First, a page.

Date set for ruling in Sarkozy Libya funding case
After several delays in the case, the latest due to France's coronavirus lockdown, the court heard arguments from parties on all sides behind closed doors on Wednesday.
Sources close to the case said the judges set a September 24 date to deliver their ruling.
Sarkozy has been charged over accusations by former members of Muammar Gaddafi's regime that he accepted millions from the slain Libyan dictator, some of it delivered in cash-stuffed suitcases, for his first presidential campaign in 2007.
He was charged in 2018 with taking bribes, concealing the embezzlement of Libyan public funds and illegal campaign financing.
The probe was sparked by investigative website Mediapart publishing a document in 2012 allegedly signed by Libya's intelligence chief and purporting to show that Kadhafi agreed to give Sarkozy up to 50 million euros ($62 million).
Sarkozy denies the charges. He maintains the document is a fake, but the courts have ruled it can be used as evidence.
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Sarkozy and his former ministers Claude Gueant, Eric Woerth and Brice Hortefeux challenge the validity of the investigation on a number of procedural grounds.
The former president is also seeking to invoke head-of-state immunity on some of the counts against him.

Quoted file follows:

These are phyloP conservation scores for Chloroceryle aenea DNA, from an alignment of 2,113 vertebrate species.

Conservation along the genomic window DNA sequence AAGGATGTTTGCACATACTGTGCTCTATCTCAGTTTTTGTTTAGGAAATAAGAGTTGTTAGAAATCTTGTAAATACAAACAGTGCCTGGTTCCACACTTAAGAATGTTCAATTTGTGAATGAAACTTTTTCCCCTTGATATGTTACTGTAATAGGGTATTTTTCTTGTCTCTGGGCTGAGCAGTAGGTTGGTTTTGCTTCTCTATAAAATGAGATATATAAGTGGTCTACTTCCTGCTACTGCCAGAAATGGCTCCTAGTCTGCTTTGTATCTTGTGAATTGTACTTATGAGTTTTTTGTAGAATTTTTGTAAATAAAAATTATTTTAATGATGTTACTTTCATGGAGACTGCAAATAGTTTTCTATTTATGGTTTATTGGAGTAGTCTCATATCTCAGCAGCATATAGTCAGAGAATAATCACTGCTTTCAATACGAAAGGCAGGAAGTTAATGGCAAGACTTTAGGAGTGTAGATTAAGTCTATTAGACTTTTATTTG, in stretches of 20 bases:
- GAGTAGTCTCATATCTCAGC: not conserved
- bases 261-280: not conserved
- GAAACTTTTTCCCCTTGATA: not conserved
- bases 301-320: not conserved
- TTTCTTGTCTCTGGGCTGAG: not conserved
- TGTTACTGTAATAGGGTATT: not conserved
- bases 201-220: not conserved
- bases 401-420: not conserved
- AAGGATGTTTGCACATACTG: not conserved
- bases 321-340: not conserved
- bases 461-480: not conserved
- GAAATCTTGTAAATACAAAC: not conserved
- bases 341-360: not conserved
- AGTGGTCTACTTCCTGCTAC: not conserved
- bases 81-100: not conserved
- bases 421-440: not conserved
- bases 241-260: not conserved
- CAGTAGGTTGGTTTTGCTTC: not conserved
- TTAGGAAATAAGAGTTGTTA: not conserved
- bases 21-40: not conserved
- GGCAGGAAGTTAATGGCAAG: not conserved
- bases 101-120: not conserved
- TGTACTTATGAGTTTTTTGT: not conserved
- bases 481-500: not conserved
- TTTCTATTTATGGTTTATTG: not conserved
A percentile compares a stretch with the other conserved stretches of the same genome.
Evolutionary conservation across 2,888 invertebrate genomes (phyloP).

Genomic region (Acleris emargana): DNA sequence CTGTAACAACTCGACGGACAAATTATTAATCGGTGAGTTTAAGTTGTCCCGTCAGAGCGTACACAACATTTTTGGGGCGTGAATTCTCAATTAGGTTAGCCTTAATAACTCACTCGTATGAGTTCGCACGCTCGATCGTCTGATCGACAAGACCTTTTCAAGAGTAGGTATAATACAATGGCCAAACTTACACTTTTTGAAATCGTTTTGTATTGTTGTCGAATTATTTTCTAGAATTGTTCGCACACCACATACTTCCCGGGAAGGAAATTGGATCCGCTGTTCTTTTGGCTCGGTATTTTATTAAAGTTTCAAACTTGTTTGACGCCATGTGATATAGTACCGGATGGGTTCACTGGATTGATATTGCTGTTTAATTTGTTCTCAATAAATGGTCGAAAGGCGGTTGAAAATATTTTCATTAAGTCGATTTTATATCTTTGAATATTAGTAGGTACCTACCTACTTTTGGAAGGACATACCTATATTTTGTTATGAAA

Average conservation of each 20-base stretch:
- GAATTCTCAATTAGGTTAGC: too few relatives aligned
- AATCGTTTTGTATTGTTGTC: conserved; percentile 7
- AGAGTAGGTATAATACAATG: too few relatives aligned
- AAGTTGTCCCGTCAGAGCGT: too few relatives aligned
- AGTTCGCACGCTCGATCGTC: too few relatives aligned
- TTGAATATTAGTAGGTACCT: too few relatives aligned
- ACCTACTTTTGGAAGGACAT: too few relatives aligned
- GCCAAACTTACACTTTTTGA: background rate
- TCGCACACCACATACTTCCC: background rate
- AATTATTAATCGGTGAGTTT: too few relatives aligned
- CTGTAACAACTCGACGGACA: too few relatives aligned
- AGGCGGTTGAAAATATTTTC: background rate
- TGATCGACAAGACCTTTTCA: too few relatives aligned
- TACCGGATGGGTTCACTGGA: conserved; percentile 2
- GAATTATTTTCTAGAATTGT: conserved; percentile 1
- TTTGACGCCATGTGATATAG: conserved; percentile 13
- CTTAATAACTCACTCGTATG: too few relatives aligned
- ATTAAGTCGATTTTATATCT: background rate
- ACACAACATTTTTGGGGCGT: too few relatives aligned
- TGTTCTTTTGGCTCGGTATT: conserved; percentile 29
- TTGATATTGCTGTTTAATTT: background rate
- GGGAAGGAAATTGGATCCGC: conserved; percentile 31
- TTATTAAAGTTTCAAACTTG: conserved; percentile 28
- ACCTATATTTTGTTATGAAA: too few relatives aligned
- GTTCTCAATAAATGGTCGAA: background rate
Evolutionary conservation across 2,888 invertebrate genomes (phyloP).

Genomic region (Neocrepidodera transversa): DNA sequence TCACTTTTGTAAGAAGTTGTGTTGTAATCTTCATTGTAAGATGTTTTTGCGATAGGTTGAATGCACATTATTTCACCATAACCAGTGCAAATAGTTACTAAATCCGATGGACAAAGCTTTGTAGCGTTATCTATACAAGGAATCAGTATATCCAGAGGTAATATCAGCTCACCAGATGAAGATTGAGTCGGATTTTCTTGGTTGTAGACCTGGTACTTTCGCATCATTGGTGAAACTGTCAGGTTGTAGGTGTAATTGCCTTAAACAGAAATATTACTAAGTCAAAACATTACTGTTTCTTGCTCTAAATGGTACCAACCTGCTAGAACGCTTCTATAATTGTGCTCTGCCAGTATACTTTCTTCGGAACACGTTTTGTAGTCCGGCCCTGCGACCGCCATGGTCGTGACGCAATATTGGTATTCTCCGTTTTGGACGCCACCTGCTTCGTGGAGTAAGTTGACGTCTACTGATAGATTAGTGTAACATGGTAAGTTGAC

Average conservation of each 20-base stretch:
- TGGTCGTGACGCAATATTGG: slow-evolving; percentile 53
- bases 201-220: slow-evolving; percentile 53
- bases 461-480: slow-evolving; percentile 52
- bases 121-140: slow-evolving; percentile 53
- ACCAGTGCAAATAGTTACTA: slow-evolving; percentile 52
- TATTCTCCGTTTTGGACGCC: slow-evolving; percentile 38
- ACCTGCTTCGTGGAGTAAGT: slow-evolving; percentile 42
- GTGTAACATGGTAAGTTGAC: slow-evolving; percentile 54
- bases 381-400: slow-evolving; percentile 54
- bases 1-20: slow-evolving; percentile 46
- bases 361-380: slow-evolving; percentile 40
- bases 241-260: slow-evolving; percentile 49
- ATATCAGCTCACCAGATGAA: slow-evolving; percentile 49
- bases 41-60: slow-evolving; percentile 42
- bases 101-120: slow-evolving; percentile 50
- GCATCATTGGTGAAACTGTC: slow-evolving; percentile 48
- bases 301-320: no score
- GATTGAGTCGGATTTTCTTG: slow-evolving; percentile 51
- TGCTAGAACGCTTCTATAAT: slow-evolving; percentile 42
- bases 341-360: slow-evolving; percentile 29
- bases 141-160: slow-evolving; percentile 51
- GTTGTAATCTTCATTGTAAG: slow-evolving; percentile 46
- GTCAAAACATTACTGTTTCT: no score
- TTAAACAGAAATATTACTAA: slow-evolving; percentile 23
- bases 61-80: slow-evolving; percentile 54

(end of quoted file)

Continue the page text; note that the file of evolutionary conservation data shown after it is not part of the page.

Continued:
Several investigations into Sarkozy
The allegations that Sarkozy took money from Gaddafi - whom he welcomed to Paris shortly after his election with much pomp but later helped topple - are the most serious out of several investigations that have dogged him since he left office.
The claims first emerged in 2011, as NATO-backed forces were preparing to intervene in support of rebels seeking to end Gaddafi's tyrannical 41-year rule.
The investigation is also looking into claims by Franco-Lebanese businessman Ziad Takieddine, who said he delivered suitcases stuffed with a total of five million euros to Sarkozy and his then chief of staff Gueant in 2006 and 2007.
Sarkozy is already charged in two other cases, one relating to fake invoices devised to mask overspending on his failed 2012 re-election campaign, and another for alleged influence peddling - for which he will stand trial in October.